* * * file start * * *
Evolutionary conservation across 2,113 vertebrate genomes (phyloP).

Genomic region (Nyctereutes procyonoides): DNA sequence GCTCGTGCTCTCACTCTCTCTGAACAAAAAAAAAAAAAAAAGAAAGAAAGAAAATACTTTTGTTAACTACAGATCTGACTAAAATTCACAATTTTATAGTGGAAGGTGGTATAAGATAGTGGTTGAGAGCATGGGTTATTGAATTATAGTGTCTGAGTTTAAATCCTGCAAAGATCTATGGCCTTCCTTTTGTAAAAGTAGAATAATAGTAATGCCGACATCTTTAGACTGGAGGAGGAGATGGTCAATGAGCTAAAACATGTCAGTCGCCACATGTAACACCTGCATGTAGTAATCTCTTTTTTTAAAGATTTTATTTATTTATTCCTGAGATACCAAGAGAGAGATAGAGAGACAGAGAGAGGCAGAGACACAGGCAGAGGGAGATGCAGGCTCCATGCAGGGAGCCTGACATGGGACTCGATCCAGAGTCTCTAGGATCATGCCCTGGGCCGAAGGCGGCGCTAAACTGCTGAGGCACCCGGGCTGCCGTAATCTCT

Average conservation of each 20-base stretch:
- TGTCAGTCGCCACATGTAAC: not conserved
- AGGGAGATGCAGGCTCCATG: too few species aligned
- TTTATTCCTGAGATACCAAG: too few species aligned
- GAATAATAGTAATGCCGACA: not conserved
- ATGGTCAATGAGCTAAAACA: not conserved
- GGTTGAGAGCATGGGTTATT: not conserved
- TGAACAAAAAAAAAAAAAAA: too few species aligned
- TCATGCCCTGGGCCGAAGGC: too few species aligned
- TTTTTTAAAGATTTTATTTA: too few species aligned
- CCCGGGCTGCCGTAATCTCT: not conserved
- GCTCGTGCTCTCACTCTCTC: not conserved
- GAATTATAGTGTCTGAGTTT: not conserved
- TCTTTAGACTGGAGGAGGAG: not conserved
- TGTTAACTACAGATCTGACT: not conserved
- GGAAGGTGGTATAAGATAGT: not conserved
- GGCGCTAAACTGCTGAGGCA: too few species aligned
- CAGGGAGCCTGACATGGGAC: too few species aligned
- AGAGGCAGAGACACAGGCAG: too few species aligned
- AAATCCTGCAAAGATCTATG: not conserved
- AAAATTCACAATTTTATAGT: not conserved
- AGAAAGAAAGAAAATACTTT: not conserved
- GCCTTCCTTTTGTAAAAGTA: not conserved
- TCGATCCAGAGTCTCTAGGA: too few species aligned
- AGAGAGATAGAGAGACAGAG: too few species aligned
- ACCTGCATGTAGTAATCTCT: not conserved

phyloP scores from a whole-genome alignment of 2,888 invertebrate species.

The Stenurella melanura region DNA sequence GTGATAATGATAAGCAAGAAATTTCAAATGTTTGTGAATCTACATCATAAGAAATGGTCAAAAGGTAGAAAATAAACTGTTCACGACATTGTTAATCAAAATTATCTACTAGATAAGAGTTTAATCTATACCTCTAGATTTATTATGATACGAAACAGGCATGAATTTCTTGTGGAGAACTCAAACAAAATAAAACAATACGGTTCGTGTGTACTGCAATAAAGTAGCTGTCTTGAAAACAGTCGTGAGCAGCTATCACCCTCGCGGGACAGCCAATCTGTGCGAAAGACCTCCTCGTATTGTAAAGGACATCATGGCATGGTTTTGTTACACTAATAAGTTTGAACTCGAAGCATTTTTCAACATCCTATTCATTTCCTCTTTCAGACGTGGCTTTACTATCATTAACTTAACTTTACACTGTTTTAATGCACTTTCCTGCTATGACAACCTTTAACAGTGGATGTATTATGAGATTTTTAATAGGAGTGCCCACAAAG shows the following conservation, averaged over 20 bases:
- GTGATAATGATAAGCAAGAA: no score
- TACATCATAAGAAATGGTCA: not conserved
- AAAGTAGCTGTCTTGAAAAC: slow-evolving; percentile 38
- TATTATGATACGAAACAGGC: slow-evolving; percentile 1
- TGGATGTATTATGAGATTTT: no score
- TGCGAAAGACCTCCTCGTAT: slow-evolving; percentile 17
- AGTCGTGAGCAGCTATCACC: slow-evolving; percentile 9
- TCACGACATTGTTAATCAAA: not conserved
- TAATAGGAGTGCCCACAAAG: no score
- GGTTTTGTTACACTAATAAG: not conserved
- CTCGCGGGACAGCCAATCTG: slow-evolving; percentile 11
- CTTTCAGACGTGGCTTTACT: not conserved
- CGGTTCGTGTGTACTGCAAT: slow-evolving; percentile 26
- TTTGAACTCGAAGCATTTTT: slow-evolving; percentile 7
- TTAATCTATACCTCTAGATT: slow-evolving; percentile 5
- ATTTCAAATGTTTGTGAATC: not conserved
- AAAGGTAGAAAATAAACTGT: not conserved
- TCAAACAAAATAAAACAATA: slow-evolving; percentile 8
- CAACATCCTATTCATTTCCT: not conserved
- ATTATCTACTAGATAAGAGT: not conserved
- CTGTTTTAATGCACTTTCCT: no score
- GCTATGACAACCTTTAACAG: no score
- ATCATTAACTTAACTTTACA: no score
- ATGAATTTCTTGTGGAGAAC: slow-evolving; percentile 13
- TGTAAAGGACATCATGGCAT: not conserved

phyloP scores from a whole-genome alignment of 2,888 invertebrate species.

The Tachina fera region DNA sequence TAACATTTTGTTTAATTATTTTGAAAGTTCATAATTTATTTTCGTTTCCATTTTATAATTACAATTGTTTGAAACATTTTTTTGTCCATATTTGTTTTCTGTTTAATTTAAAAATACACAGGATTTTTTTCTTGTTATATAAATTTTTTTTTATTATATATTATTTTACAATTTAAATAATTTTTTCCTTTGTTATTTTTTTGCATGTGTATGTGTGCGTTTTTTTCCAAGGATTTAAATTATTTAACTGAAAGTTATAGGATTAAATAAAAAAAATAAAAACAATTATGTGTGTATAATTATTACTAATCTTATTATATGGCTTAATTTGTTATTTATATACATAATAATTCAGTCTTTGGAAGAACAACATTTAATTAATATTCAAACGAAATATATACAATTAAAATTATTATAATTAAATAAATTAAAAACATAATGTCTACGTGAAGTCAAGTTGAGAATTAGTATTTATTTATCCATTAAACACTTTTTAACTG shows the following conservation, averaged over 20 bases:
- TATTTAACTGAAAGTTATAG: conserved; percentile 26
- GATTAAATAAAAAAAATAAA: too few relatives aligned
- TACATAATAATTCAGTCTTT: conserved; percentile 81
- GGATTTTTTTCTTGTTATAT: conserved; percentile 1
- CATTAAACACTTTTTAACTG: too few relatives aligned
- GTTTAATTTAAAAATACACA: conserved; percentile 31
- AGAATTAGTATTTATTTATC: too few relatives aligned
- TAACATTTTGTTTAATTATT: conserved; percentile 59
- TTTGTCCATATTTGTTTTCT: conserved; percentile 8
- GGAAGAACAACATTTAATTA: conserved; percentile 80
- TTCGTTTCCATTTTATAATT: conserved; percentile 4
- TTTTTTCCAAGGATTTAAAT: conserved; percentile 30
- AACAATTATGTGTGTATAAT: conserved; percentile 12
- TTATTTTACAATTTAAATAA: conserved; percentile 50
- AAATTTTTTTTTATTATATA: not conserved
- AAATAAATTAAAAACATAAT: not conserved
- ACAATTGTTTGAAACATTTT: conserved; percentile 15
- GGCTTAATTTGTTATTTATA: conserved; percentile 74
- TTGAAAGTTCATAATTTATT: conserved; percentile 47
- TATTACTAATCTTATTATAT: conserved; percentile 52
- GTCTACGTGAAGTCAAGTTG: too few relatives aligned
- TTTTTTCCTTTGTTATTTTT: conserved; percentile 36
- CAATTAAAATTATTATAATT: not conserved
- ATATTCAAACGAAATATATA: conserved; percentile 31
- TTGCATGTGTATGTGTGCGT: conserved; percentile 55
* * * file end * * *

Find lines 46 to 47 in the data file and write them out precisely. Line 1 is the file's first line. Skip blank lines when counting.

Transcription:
- ATTTCAAATGTTTGTGAATC: not conserved
- AAAGGTAGAAAATAAACTGT: not conserved